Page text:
Working with Adi tribe was a matter of pure serendipity. It started as a chance encounter while passing from Pasighat to reach Roing. We had borrowed an old beaten down car from a friend to carry out cotton awareness drive in Arunachal Pradesh so weavers could feel encouraged to weave with natural yarns instead of synthetic ones. When we were just about to reach Pasighat, the car broke down with no hope to get spares parts or repair. I landed up staying in Pasighat for about a month where this amazing woman called Komyir Jamoh gathered many weavers in the neighbourhood from Adi Minyong, Adi Galo and Adi Padam communities to participate in cotton weaving design workshop.
Over days, Oboti Jamoh, Oity Megu, Tumrik Ete, Mumsi Tayeng, Osiri Tasung, Asahor Tayeng and Lucky Tayeng along with Komyir Jamoh and myself sat huddled together understanding what we could craft with the indigenous weaves of their community. Without cutting the designs for garment making, what could be the right homage to the ancestral weaves as product design? We ideated together and they suggested since there are two panels joined to make a single Gale, so why don’t we turn the single panel into a narrow shawl/ panel. These could be used as shawls or panels in Saris. I resonated with their idea. We further explored ideas on how to use “pore”- motif based panels in the weave.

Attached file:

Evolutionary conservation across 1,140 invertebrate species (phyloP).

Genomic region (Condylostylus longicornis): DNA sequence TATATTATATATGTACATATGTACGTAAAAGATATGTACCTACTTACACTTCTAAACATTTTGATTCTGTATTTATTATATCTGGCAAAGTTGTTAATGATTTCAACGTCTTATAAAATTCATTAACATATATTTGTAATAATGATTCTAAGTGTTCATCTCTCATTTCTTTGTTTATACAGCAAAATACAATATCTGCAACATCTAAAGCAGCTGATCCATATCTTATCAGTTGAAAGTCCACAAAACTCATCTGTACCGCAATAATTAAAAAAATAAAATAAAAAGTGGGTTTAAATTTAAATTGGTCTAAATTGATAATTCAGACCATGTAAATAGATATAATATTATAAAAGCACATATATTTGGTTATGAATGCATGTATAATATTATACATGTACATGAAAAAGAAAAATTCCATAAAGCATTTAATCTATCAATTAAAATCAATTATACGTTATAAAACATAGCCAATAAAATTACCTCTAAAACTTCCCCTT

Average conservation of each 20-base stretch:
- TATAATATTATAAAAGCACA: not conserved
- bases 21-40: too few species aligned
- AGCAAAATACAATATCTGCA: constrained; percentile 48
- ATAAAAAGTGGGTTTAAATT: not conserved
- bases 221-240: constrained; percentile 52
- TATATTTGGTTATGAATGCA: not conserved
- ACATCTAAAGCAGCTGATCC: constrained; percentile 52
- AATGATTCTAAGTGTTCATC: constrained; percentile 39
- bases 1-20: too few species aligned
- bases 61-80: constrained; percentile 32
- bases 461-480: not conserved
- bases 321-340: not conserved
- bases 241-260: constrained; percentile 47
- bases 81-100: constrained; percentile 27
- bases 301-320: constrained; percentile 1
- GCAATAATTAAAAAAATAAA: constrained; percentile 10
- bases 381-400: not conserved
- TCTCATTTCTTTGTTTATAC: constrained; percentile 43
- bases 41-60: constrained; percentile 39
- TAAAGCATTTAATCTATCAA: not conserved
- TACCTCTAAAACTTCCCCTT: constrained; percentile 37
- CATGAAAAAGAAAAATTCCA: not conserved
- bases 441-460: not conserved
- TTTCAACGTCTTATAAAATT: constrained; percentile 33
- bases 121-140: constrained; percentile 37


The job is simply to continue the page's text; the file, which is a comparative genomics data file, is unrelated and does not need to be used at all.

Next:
Right after, each one went to the boot of the car that was overflowing with cotton yarn in 2/40 and 2/60 count. They chose their colours and they chose what they would make with it. Hundreds of hanks were picked in total. Over the next few years, under the supervision of Komyir, the weaves kept reaching Punjab in Komyir’s neatly compiled parcels. Because of encouraging remuneration, the work continued till the yarn was over without any obstruction. The supervision was also given regular honorarium towards her dedicated effort.
I use these weaves from time to time with the purpose of getting an opportunity to talk about these wonderful communities and their rich ancestry. Textiles is a medium to express. Bringing homage to their indigenous roots is the intention expressed through these textiles. The vision is to do design workshops with the youth of the community towards enabling them for craft based entrepreneurship.
Adi Minyong weaves are paid homage through the canvas of handspun natural dyes Eri silk made in Assam. For the base, soft gentle cotton based weave with self texture is identified to highlight tones of green in the weaves. At the Pallu, back strap loom woven triangle/ hill motifs panel is added. These motifs are woven by weavers of Nagaland. It is a generational heirloom to remember the roots of the indigenous communities who are the makers of the weaves of this textile.